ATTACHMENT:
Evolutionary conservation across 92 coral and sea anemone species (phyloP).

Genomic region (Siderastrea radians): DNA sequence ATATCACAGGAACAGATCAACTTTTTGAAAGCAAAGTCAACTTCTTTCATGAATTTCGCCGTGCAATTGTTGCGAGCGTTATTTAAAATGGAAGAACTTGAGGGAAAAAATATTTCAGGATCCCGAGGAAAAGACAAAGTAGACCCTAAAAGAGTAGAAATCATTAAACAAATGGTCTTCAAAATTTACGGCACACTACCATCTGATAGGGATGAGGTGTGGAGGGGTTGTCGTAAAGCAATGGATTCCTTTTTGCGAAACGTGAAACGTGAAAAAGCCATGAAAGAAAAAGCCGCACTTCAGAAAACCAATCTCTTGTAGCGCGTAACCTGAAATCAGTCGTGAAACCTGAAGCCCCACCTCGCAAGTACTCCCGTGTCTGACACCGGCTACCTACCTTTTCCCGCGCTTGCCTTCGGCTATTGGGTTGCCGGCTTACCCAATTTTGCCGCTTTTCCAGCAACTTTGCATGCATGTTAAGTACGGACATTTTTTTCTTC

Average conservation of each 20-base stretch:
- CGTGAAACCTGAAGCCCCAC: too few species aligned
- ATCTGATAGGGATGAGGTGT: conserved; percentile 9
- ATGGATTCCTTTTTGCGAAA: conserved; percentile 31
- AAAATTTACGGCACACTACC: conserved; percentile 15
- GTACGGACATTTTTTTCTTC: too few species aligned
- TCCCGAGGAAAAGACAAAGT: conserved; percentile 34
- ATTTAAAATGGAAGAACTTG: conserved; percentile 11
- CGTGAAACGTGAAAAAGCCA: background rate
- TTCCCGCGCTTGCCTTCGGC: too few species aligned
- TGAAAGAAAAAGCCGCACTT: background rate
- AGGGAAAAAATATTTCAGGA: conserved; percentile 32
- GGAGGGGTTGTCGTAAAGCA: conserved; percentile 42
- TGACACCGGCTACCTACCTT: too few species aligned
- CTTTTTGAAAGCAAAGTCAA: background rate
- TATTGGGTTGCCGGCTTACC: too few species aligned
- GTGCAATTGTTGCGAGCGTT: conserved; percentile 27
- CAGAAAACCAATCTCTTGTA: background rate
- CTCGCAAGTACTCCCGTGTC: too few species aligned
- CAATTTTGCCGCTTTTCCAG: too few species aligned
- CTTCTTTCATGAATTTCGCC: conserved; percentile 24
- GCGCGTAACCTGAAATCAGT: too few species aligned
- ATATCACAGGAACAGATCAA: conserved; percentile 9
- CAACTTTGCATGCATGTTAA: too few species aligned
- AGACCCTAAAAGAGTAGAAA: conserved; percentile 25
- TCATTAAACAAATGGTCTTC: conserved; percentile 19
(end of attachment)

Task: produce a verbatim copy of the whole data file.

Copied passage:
Evolutionary conservation across 92 coral and sea anemone species (phyloP).

Genomic region (Siderastrea radians): DNA sequence ATATCACAGGAACAGATCAACTTTTTGAAAGCAAAGTCAACTTCTTTCATGAATTTCGCCGTGCAATTGTTGCGAGCGTTATTTAAAATGGAAGAACTTGAGGGAAAAAATATTTCAGGATCCCGAGGAAAAGACAAAGTAGACCCTAAAAGAGTAGAAATCATTAAACAAATGGTCTTCAAAATTTACGGCACACTACCATCTGATAGGGATGAGGTGTGGAGGGGTTGTCGTAAAGCAATGGATTCCTTTTTGCGAAACGTGAAACGTGAAAAAGCCATGAAAGAAAAAGCCGCACTTCAGAAAACCAATCTCTTGTAGCGCGTAACCTGAAATCAGTCGTGAAACCTGAAGCCCCACCTCGCAAGTACTCCCGTGTCTGACACCGGCTACCTACCTTTTCCCGCGCTTGCCTTCGGCTATTGGGTTGCCGGCTTACCCAATTTTGCCGCTTTTCCAGCAACTTTGCATGCATGTTAAGTACGGACATTTTTTTCTTC

Average conservation of each 20-base stretch:
- CGTGAAACCTGAAGCCCCAC: too few species aligned
- ATCTGATAGGGATGAGGTGT: conserved; percentile 9
- ATGGATTCCTTTTTGCGAAA: conserved; percentile 31
- AAAATTTACGGCACACTACC: conserved; percentile 15
- GTACGGACATTTTTTTCTTC: too few species aligned
- TCCCGAGGAAAAGACAAAGT: conserved; percentile 34
- ATTTAAAATGGAAGAACTTG: conserved; percentile 11
- CGTGAAACGTGAAAAAGCCA: background rate
- TTCCCGCGCTTGCCTTCGGC: too few species aligned
- TGAAAGAAAAAGCCGCACTT: background rate
- AGGGAAAAAATATTTCAGGA: conserved; percentile 32
- GGAGGGGTTGTCGTAAAGCA: conserved; percentile 42
- TGACACCGGCTACCTACCTT: too few species aligned
- CTTTTTGAAAGCAAAGTCAA: background rate
- TATTGGGTTGCCGGCTTACC: too few species aligned
- GTGCAATTGTTGCGAGCGTT: conserved; percentile 27
- CAGAAAACCAATCTCTTGTA: background rate
- CTCGCAAGTACTCCCGTGTC: too few species aligned
- CAATTTTGCCGCTTTTCCAG: too few species aligned
- CTTCTTTCATGAATTTCGCC: conserved; percentile 24
- GCGCGTAACCTGAAATCAGT: too few species aligned
- ATATCACAGGAACAGATCAA: conserved; percentile 9
- CAACTTTGCATGCATGTTAA: too few species aligned
- AGACCCTAAAAGAGTAGAAA: conserved; percentile 25
- TCATTAAACAAATGGTCTTC: conserved; percentile 19